1 out of 4 stars
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Guardian of Deceit by William H. Coles tells the story of Darwin, a young teen. Orphaned at a young age, he is mostly raised by his aging great Aunt. Due to her getting older, Darwin goes to live with his cousin, Luther, who is a wealthy, professional football player with an estate. With his dreams of becoming a doctor, we follow Darwin’s growing up once he arrives at his cousin’s estate. Along the way, Darwin encounters many people, mostly celebrities and wealthy characters, as well as themes of drama and deceit.
I was initially interested in this book because of the plot. It seemed like it would lend itself well to a book that would surprise me and, in turn, become a book that I wouldn’t be able to put down. I enjoyed some of the characters who had unique qualities and interesting stories, including Helen and Luther. Coles does a good job, particularly with Luther, of building slow conflict and personality in these characters as the story spans many years.
Unfortunately, these characterizations were the only thing I enjoyed in this book. Overall, it was not a book that I found myself unable to put down. Instead, I found myself wondering both why I found it so boring as well as why the story was so long (both in pages and in the years spanned). After having time to reflect, I believe the reasons for my poor experience boil down to pacing and lack of buildup, as well as editing.
The pacing of this book was very bizarre, which also plays into the issue of the lack of buildup, or tension, to events. Many of the characters’ appearances and events simply happened as I was reading, without any details, conflict, or exposition beyond the general statement of events. The pacing was also off putting because some events and characters would be described in intense detail, only for years to fly by between chapters without any explanation. I was often confused about where in the timeline I was, as well as concurrently experiencing large scale events without any tension or continuity from one event to the next. The packing therefore made every event inconsequential and confusing. One way I think this could be improved is by having events with different characters overlap each other, especially if they were included in the same chapter. Currently, each chapter exists in a kind of vacuum, where the other characters not currently in the scene and any sense of placement on the timeline is non-existent.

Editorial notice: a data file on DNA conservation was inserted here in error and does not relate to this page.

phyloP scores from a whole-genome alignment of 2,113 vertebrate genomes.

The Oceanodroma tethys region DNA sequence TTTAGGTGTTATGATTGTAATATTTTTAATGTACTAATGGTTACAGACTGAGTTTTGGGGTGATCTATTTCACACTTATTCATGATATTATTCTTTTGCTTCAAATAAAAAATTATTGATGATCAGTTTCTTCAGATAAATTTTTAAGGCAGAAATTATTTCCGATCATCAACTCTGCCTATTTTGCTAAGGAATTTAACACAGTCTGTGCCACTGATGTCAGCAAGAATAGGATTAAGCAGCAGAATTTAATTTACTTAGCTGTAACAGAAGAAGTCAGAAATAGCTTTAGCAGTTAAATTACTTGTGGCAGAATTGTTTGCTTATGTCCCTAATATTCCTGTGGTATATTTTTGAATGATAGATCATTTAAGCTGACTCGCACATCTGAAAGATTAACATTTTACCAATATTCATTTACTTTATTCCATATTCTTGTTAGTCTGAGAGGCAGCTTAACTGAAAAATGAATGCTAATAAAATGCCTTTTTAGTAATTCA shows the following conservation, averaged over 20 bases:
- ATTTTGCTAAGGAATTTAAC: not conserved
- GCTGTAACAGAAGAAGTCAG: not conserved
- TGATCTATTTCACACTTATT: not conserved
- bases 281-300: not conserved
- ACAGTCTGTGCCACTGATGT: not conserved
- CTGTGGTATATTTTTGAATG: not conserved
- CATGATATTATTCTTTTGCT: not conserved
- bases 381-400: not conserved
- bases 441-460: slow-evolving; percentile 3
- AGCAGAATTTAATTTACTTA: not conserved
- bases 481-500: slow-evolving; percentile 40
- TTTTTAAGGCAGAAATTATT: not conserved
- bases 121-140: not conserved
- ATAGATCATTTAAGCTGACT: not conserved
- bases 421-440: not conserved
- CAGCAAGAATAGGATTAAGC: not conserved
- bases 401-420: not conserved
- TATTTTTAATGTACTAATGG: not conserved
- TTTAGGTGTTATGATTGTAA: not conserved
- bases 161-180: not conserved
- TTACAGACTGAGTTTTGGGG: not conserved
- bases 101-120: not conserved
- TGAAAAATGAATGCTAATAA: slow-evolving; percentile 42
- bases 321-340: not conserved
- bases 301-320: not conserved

The other main problem I think this book suffers from is the lack of editing. While I did find some typos and errors, the type of editing I’m referring to is more large-scale. Coles seemed to have more ideas and details for Darwin’s growing up tale than could possibly be contained in one book. The large cast of characters, many who seem to disappear off the face of the Earth for many, many chapters and years, is one element that should have been edited more completely. Another element is the sheer amount of events and their timing. I believe Coles and his editor(s) should return to the fundamental questions that I as a reader have for any book, which are, “Why should I care about these characters?” and, “Why do these events matter at all?” Getting the plot and characters down to the essentials could help with a more solid foundation for future works.
I rate this book 1 out of 4 stars. Although some characters were complex and interesting, the poor pacing and general execution of this book left me unconcerned about the characters and anything that happened to them.
Guardian of Deceit
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